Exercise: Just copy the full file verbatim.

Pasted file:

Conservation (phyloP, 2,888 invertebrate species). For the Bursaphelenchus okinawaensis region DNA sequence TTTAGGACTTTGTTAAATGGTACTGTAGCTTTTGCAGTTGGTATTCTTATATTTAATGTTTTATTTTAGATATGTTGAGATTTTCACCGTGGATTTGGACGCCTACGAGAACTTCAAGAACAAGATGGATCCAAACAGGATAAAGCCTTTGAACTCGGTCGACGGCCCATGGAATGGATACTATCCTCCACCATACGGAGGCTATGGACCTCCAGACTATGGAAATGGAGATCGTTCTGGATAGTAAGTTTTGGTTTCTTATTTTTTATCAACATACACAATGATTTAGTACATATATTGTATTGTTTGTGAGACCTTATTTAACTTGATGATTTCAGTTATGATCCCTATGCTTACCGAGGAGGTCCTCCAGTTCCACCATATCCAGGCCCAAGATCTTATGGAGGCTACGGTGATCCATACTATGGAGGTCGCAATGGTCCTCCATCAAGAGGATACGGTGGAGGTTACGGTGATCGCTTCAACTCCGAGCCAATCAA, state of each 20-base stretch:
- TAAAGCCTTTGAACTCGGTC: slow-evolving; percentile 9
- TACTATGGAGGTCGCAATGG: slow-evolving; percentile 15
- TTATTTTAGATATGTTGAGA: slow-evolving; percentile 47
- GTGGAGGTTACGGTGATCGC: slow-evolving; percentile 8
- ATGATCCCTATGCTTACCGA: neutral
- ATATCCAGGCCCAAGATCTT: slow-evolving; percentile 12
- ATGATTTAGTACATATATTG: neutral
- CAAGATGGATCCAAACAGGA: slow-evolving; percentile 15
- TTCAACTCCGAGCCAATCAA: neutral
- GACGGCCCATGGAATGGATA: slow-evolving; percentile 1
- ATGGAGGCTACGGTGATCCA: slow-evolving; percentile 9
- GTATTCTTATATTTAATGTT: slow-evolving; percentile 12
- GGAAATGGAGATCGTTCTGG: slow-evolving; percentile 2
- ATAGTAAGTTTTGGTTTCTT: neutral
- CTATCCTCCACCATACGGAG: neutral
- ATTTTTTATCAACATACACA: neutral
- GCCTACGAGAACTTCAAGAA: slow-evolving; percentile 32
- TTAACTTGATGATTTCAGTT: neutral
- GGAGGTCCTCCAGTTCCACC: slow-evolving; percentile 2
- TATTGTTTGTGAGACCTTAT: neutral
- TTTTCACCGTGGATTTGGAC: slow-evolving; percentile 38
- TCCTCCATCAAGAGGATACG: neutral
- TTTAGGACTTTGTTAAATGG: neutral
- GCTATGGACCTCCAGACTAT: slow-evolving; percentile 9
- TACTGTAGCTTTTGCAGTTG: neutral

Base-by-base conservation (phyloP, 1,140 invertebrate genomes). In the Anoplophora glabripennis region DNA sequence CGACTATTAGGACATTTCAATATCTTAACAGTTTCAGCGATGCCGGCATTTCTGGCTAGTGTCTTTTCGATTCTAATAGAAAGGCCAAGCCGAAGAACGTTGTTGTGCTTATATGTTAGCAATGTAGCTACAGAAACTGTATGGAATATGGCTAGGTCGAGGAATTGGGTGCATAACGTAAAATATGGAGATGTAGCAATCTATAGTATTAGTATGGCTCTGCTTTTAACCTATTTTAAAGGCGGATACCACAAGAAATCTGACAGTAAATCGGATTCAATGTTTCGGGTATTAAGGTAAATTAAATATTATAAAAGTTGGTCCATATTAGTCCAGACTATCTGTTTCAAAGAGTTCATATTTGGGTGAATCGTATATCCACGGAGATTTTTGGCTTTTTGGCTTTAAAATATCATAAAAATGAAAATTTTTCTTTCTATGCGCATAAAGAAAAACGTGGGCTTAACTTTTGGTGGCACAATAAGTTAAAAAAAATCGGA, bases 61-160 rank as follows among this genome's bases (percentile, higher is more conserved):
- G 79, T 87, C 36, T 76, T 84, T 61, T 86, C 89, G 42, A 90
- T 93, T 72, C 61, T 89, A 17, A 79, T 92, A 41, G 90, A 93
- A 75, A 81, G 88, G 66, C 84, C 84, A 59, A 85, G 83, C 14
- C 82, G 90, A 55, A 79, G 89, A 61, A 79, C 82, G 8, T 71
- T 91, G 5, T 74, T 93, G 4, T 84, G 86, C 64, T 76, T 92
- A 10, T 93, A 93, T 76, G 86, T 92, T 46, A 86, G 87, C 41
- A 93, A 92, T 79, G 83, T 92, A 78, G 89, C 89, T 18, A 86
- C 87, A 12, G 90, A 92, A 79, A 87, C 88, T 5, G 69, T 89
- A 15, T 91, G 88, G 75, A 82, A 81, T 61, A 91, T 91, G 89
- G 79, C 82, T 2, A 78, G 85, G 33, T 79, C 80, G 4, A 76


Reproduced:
Conservation (phyloP, 2,888 invertebrate species). For the Bursaphelenchus okinawaensis region DNA sequence TTTAGGACTTTGTTAAATGGTACTGTAGCTTTTGCAGTTGGTATTCTTATATTTAATGTTTTATTTTAGATATGTTGAGATTTTCACCGTGGATTTGGACGCCTACGAGAACTTCAAGAACAAGATGGATCCAAACAGGATAAAGCCTTTGAACTCGGTCGACGGCCCATGGAATGGATACTATCCTCCACCATACGGAGGCTATGGACCTCCAGACTATGGAAATGGAGATCGTTCTGGATAGTAAGTTTTGGTTTCTTATTTTTTATCAACATACACAATGATTTAGTACATATATTGTATTGTTTGTGAGACCTTATTTAACTTGATGATTTCAGTTATGATCCCTATGCTTACCGAGGAGGTCCTCCAGTTCCACCATATCCAGGCCCAAGATCTTATGGAGGCTACGGTGATCCATACTATGGAGGTCGCAATGGTCCTCCATCAAGAGGATACGGTGGAGGTTACGGTGATCGCTTCAACTCCGAGCCAATCAA, state of each 20-base stretch:
- TAAAGCCTTTGAACTCGGTC: slow-evolving; percentile 9
- TACTATGGAGGTCGCAATGG: slow-evolving; percentile 15
- TTATTTTAGATATGTTGAGA: slow-evolving; percentile 47
- GTGGAGGTTACGGTGATCGC: slow-evolving; percentile 8
- ATGATCCCTATGCTTACCGA: neutral
- ATATCCAGGCCCAAGATCTT: slow-evolving; percentile 12
- ATGATTTAGTACATATATTG: neutral
- CAAGATGGATCCAAACAGGA: slow-evolving; percentile 15
- TTCAACTCCGAGCCAATCAA: neutral
- GACGGCCCATGGAATGGATA: slow-evolving; percentile 1
- ATGGAGGCTACGGTGATCCA: slow-evolving; percentile 9
- GTATTCTTATATTTAATGTT: slow-evolving; percentile 12
- GGAAATGGAGATCGTTCTGG: slow-evolving; percentile 2
- ATAGTAAGTTTTGGTTTCTT: neutral
- CTATCCTCCACCATACGGAG: neutral
- ATTTTTTATCAACATACACA: neutral
- GCCTACGAGAACTTCAAGAA: slow-evolving; percentile 32
- TTAACTTGATGATTTCAGTT: neutral
- GGAGGTCCTCCAGTTCCACC: slow-evolving; percentile 2
- TATTGTTTGTGAGACCTTAT: neutral
- TTTTCACCGTGGATTTGGAC: slow-evolving; percentile 38
- TCCTCCATCAAGAGGATACG: neutral
- TTTAGGACTTTGTTAAATGG: neutral
- GCTATGGACCTCCAGACTAT: slow-evolving; percentile 9
- TACTGTAGCTTTTGCAGTTG: neutral

Base-by-base conservation (phyloP, 1,140 invertebrate genomes). In the Anoplophora glabripennis region DNA sequence CGACTATTAGGACATTTCAATATCTTAACAGTTTCAGCGATGCCGGCATTTCTGGCTAGTGTCTTTTCGATTCTAATAGAAAGGCCAAGCCGAAGAACGTTGTTGTGCTTATATGTTAGCAATGTAGCTACAGAAACTGTATGGAATATGGCTAGGTCGAGGAATTGGGTGCATAACGTAAAATATGGAGATGTAGCAATCTATAGTATTAGTATGGCTCTGCTTTTAACCTATTTTAAAGGCGGATACCACAAGAAATCTGACAGTAAATCGGATTCAATGTTTCGGGTATTAAGGTAAATTAAATATTATAAAAGTTGGTCCATATTAGTCCAGACTATCTGTTTCAAAGAGTTCATATTTGGGTGAATCGTATATCCACGGAGATTTTTGGCTTTTTGGCTTTAAAATATCATAAAAATGAAAATTTTTCTTTCTATGCGCATAAAGAAAAACGTGGGCTTAACTTTTGGTGGCACAATAAGTTAAAAAAAATCGGA, bases 61-160 rank as follows among this genome's bases (percentile, higher is more conserved):
- G 79, T 87, C 36, T 76, T 84, T 61, T 86, C 89, G 42, A 90
- T 93, T 72, C 61, T 89, A 17, A 79, T 92, A 41, G 90, A 93
- A 75, A 81, G 88, G 66, C 84, C 84, A 59, A 85, G 83, C 14
- C 82, G 90, A 55, A 79, G 89, A 61, A 79, C 82, G 8, T 71
- T 91, G 5, T 74, T 93, G 4, T 84, G 86, C 64, T 76, T 92
- A 10, T 93, A 93, T 76, G 86, T 92, T 46, A 86, G 87, C 41
- A 93, A 92, T 79, G 83, T 92, A 78, G 89, C 89, T 18, A 86
- C 87, A 12, G 90, A 92, A 79, A 87, C 88, T 5, G 69, T 89
- A 15, T 91, G 88, G 75, A 82, A 81, T 61, A 91, T 91, G 89
- G 79, C 82, T 2, A 78, G 85, G 33, T 79, C 80, G 4, A 76